ABSTRACT. Our object of study is a comparative analysis of local development processes on a metropolitan scale and our research focus are “city‐regions” (cf. Scott, 1998; cf. Scott et al., 2002), understood as those metropolitan areas whose administrative and institutional boundaries do not always match with their political and economic identity and which are inserted in global processes of social and economic transformation. The main objectives of this work are the following:‐ Analyze and understand the competitive advantages that local and metropolitan political powers have in relation to Central State in creating favorable conditions for improving enterprises’ productivity and competitiveness;‐ Analyze new forms of democratic political participation, especially concerning territorial governance, in a global perspective of convergence between State and citizens interests;‐Compare two different models of metropolitan organization and discuss its application to the Portuguese reality and, specifically, in Lisbon;‐ Reflect on the role of public policies and territorial strategic planning as support instruments for regional or local political powers, capable of promoting development in different metropolitan contexts; ‐Summarize the previously mentioned objectives throughout a comparative analysis between Lisbon and Barcelona metropolitan areas. Traditional planning processes, based on a normative spatial planning, continue to dominate the theories and practices of planning and promoting cities. Furthermore, even in territorial strategic planning, the emphasis is often placed in the realization of major cultural and sports events and the urban renewal of certain parts of cities. In this sense, the perspective that we want to carry out in this work will be more based on the promotion of local economic growth and will focus more on the analysis of strategic planning processes leading to local development initiatives in the fields of education, vocational training and entrepreneurship support, as opposed to a more “traditionalist” analysis of urban renewal and rehabilitation processes, in the perspective of what Peter Karl Kresel called “economic strategic planning” (cf. Kresel, 2007). Indeed, some theoretical approaches to regional and local development favor actions where municipalities interact and form alliances with other territorial actors (cf. Borja and Castells, 1997). Therefore, local political powers have gained considerable “leadership” in terms of economic growth and some authors talk about a “new type” of territorial management, designated by Ascher as “urban entrepreneurship”, by Harvey as “public urban management”, by Le Galès as “urban governing” or “local mercantilism” by Fainstein (cf. Salvador, 2006).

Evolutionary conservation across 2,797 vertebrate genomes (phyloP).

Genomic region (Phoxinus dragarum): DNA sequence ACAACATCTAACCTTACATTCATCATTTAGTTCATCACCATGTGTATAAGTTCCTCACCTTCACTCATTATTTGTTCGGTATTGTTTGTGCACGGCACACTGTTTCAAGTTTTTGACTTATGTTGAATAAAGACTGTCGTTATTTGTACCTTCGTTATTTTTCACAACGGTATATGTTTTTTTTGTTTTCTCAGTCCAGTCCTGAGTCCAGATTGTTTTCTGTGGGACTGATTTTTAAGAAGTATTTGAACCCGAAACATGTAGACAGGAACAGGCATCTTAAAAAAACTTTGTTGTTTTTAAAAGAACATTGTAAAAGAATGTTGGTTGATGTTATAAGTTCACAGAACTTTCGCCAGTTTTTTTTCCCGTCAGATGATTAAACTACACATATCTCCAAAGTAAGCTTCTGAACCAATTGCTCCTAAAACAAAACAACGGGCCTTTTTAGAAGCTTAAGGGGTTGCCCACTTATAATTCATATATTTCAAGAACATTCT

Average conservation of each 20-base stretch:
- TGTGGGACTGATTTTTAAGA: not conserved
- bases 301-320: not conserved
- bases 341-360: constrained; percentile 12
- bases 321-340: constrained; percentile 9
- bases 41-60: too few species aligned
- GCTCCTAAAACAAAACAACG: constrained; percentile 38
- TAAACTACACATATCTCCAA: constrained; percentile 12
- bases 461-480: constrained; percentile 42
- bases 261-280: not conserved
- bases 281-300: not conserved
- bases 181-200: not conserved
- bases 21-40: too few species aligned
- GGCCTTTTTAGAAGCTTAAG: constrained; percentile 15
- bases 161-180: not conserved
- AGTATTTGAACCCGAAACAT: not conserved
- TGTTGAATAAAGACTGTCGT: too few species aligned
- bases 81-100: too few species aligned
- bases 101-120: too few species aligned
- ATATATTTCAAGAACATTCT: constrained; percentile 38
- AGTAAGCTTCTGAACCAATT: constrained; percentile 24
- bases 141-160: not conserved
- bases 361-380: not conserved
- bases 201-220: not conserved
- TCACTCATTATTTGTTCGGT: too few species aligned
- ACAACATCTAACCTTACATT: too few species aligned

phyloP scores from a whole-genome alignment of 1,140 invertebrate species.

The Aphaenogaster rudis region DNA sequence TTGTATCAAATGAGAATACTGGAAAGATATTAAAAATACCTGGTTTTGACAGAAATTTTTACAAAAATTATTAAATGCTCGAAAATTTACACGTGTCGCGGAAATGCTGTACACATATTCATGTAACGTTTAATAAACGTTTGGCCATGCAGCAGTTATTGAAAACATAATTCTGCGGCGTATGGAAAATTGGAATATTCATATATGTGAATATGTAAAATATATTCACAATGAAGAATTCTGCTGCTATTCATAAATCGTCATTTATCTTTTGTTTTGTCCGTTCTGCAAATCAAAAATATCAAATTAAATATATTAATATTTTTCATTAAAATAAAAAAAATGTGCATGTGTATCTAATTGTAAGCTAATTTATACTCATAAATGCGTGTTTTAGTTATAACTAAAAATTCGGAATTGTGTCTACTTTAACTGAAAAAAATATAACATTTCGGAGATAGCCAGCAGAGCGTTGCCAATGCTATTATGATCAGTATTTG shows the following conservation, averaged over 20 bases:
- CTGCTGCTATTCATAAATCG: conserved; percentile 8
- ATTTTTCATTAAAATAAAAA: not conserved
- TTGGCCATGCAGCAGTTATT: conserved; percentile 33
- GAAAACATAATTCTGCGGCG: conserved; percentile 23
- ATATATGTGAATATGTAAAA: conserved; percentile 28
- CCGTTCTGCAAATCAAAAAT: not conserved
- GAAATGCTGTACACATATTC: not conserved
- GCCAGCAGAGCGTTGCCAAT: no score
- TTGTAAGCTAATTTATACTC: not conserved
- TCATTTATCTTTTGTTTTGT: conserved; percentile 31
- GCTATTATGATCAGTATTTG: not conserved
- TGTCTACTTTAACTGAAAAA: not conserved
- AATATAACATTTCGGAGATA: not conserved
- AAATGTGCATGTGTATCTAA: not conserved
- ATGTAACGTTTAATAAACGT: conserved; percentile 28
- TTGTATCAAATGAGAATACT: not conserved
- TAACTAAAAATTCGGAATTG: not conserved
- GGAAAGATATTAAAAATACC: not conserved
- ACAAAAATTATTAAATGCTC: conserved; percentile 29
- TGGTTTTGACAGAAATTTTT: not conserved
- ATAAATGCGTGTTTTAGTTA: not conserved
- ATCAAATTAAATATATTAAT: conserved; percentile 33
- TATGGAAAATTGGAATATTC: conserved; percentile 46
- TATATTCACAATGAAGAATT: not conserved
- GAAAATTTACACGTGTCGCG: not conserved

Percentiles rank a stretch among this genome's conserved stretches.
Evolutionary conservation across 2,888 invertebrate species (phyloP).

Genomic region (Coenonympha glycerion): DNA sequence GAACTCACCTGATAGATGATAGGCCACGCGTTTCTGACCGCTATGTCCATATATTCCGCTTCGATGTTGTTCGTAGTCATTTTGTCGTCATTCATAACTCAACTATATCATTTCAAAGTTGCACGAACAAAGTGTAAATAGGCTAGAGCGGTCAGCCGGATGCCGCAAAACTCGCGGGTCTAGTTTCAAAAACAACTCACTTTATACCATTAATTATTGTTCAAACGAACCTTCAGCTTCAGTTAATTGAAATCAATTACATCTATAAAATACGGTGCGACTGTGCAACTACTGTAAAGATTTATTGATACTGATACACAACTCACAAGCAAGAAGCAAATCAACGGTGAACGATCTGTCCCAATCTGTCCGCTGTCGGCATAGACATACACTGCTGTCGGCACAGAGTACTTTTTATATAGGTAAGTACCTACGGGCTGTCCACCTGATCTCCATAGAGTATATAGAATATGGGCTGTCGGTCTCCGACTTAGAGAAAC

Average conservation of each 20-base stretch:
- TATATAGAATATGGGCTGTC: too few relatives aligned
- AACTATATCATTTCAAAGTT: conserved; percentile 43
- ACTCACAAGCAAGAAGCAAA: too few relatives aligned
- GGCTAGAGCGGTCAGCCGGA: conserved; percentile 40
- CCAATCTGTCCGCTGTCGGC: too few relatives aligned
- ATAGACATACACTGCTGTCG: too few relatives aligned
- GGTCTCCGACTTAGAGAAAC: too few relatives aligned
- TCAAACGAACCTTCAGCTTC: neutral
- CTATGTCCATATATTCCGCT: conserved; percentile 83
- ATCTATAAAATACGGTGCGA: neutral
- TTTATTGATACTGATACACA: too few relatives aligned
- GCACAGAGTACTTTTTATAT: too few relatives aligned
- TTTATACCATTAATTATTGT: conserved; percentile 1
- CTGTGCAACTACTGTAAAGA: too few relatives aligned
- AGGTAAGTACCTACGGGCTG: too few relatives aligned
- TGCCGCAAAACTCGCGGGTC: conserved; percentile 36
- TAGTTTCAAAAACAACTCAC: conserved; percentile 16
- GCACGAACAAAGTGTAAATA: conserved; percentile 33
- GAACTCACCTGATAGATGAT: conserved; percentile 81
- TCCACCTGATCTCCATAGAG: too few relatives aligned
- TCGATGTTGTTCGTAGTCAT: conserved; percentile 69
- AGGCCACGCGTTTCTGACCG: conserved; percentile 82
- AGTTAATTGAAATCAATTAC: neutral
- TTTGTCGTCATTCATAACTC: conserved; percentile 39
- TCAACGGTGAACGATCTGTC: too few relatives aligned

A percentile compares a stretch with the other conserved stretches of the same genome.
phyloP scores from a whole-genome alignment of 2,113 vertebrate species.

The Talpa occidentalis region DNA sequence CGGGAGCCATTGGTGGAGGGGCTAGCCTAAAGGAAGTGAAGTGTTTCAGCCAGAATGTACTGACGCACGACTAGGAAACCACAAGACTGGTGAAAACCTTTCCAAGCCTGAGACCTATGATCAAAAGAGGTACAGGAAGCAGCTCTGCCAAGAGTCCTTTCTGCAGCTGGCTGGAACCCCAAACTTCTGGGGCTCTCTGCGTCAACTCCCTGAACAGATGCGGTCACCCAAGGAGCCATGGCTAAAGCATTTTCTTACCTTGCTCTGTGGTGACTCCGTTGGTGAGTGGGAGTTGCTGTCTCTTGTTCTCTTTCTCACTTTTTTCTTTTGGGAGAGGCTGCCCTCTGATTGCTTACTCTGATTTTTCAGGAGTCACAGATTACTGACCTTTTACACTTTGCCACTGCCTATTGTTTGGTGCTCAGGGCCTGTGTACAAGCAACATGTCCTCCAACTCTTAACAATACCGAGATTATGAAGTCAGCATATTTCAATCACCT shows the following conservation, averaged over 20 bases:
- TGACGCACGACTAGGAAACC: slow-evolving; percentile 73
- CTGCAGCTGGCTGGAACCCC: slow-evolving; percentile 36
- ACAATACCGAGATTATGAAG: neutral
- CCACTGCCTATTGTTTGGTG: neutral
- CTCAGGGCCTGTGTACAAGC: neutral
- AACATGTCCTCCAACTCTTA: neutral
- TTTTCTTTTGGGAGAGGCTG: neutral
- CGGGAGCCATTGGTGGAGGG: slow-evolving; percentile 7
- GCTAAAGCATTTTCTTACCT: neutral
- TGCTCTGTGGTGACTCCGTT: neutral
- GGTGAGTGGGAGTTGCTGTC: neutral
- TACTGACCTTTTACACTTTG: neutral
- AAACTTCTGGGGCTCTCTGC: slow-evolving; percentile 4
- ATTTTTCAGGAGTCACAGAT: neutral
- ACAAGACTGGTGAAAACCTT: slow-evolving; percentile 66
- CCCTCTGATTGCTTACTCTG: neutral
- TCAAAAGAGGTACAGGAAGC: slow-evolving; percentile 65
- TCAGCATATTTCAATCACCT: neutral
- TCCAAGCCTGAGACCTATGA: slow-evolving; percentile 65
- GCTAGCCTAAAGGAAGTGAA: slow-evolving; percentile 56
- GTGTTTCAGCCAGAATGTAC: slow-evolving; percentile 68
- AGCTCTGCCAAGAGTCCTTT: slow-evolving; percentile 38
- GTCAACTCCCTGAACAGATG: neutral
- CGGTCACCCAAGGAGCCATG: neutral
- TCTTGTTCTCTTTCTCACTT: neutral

|Title of host publication||20th APDR Congress on “Renaissance of the Regions of Southern Europe”.|
|Place of Publication||Évora|
|Publisher||Universidade de Évora|
|Publication status||Published - 1 Jan 2014|